A few bolted doors have never stopped Myers, though, and he attacks Laurie twice, earning himself a knitting needle to the neck, a coat hanger to the eye and his own knife through his chest. After sending the children to another neighbor’s house to call the police, Laurie is again attacked, this time saved only by a timely appearance from Dr. Loomis, who shoots Myers several times.

His death doesn’t last, of course.

Unable to find two usable houses in the South Pasadena neighborhood where much of Halloween was filmed, the producer settle on two houses just a few miles and a world away in West Hollywood. Sandwiched between the Hollywood Walk of Fame and the famous Chateau Marmont, the two homes are located at 1530 and 1537 Orange Grove Avenue. To get there, take Highway 2 to North Fairfax Avenue and turn Right. Take another right on Sunset Boulevard and turn left at the next street, Orange Grove Avenue.

These homes are privately owned, so either snap some photos from the street, or politely ask the homeowners if they mind you taking a few shots on their property.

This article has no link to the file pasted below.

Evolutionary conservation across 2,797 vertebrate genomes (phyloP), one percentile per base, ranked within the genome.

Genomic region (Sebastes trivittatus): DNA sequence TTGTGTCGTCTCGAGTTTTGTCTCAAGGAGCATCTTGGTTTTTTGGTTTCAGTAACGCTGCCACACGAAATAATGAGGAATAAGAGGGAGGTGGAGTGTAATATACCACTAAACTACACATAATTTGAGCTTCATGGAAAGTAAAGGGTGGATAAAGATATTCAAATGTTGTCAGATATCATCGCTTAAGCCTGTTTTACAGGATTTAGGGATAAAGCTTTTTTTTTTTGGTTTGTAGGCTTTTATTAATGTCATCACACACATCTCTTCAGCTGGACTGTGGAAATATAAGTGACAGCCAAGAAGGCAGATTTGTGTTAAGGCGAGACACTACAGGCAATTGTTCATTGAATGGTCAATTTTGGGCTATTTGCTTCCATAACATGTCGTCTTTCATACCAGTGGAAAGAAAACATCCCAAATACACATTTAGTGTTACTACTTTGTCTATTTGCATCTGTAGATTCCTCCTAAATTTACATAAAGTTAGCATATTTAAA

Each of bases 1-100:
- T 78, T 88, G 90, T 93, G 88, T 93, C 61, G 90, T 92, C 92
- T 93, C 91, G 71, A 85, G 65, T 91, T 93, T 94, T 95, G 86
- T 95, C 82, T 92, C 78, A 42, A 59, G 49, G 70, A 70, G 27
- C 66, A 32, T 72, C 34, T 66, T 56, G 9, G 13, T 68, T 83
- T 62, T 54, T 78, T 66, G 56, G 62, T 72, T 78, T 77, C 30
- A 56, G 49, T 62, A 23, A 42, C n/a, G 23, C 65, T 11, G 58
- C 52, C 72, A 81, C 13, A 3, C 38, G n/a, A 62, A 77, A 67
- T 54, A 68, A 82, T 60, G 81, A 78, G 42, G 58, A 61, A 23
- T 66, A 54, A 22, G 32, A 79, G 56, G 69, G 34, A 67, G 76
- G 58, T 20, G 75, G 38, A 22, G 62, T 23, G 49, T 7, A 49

Conclusion

Created on a shoestring budget without any reliance on special effects or CGI, Halloween has stood the test of time as one of the most successful horror films of all time. It was a hit at the box office and enjoys an annual renaissance around Oct. 31 as parents, grandparents and their kids tune in.

It was also the film that launched the popular slasher films of the 1980s – characters such as Freddy Krueger, Jason Voorhees and even the Ghostface Killer all owe their renown and staying power to John Carpenter’s powerful treatment of Myers. The movie also launched untested actress Jamie Lee Curtis into the spotlight, jumpstarting her career in several films, not just Halloween sequels.

For fans of the film series, a trip to Los Angeles is well worth the opportunity to visit some of the well-known Halloween film locations take some great photographs or make movie magic of their own.